Boys or girls? Sex preferences declared in African and South-Asian demographic surveys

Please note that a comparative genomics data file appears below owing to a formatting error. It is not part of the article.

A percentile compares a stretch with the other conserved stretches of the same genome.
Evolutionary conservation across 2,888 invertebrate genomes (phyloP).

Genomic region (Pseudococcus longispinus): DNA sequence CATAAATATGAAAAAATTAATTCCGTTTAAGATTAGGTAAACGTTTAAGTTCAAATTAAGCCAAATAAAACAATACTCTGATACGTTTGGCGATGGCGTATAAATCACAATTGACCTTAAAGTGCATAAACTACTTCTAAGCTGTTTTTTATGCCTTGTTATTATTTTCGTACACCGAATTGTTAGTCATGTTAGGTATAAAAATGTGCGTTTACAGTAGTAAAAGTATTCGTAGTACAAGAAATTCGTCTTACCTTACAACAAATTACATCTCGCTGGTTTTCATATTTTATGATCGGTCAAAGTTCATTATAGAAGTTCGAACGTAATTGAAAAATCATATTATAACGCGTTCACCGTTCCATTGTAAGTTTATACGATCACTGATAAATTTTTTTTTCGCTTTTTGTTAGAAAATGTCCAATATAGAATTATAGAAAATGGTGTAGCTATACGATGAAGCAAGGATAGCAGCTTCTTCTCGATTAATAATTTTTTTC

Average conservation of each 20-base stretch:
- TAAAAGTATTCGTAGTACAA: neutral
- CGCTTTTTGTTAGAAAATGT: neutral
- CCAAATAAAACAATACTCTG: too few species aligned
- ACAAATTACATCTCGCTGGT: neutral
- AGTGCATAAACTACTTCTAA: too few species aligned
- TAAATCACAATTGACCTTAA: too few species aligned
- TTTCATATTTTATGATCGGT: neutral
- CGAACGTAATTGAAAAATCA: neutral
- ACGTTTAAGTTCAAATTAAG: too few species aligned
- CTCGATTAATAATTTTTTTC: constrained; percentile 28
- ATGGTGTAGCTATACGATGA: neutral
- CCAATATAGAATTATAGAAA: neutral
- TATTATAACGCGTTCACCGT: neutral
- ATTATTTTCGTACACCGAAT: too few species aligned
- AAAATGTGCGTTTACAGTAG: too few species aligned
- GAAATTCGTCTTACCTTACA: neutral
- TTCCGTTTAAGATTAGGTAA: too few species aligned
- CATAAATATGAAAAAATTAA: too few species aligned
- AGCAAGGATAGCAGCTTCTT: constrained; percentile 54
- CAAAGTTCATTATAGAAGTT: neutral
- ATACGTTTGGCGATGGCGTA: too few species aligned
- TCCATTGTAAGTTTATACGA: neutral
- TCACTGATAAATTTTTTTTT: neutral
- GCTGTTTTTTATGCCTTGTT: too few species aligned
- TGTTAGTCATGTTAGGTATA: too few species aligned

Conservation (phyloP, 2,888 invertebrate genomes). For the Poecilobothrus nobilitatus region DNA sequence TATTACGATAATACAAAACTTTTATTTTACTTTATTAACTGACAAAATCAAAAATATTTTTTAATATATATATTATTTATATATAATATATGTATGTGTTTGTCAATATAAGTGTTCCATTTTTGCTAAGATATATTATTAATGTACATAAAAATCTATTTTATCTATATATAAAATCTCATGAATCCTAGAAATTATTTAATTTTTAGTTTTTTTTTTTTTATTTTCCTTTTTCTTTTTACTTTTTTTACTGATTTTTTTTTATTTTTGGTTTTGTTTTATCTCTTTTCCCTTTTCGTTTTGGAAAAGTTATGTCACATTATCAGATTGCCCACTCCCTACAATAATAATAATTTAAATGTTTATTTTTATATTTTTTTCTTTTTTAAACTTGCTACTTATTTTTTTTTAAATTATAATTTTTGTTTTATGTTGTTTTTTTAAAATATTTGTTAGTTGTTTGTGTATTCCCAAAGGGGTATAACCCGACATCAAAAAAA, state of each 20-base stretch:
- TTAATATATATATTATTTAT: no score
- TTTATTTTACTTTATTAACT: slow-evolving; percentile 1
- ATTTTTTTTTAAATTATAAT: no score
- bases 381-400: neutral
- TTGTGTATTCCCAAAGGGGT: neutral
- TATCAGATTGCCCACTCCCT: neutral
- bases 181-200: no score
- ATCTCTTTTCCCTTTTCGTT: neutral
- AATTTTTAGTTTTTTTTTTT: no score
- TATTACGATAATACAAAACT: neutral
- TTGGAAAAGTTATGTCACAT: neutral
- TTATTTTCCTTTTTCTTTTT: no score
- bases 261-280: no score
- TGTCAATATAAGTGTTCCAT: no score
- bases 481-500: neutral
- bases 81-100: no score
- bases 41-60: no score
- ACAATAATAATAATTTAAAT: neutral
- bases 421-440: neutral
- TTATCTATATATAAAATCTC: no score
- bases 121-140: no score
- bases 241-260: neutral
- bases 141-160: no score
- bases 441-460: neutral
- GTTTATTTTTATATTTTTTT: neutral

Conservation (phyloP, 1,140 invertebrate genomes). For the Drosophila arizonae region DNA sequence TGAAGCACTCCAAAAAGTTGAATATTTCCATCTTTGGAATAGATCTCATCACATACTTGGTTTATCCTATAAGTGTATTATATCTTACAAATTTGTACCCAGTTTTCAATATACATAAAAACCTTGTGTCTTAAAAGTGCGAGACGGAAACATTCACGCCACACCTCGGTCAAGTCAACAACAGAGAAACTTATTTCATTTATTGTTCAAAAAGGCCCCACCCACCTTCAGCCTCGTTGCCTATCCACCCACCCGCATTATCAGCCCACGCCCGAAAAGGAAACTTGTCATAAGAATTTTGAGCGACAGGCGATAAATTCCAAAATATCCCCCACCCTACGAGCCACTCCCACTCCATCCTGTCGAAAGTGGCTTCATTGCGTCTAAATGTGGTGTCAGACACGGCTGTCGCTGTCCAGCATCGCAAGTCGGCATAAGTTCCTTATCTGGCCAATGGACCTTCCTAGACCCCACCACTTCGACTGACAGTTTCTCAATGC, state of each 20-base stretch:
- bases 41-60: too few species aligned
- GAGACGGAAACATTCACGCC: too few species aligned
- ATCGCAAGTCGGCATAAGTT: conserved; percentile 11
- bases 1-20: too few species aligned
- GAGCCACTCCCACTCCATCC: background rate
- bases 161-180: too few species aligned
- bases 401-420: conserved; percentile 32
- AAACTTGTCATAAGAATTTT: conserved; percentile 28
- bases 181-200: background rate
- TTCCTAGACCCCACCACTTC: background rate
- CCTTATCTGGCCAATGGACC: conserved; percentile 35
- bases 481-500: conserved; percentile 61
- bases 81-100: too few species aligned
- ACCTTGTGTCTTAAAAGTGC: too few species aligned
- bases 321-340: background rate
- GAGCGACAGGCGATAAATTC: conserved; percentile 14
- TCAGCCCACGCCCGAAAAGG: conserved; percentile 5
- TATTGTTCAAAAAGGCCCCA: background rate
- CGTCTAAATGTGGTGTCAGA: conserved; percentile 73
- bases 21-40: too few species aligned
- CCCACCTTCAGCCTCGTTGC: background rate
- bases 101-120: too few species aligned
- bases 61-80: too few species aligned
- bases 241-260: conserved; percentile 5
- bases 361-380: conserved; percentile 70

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In this interview with Jean-Pierre Bouchard, demographers Michel Garenne and Nancy Stiegler explore sex-preferences for girls or for boys expressed by women who responded to DHS surveys in 29 African and 10 Asian countries. The IPUMS/DHS database was used for statistical analysis, bringing together 140 surveys and 2.5 million women aged 15–49. Overall, two-thirds of women were in favor of a balanced number of girls and boys or were indifferent to the composition of the family. In 20.8% of cases, they preferred to have more boys, and in 12.6% of cases they preferred to have more girls. These proportions vary considerably between countries, and were influenced by local culture, religion, level of education, household wealth, and to a small extent by urban residence. Sex preferences were also influenced by family composition. These preferences are likely to change rapidly over time. Among the countries analyzed, eight expressed preferences for more girls, all located in sub-Saharan Africa, and particularly in southern Africa. These preferences could have many consequences, demographic, psychological and social.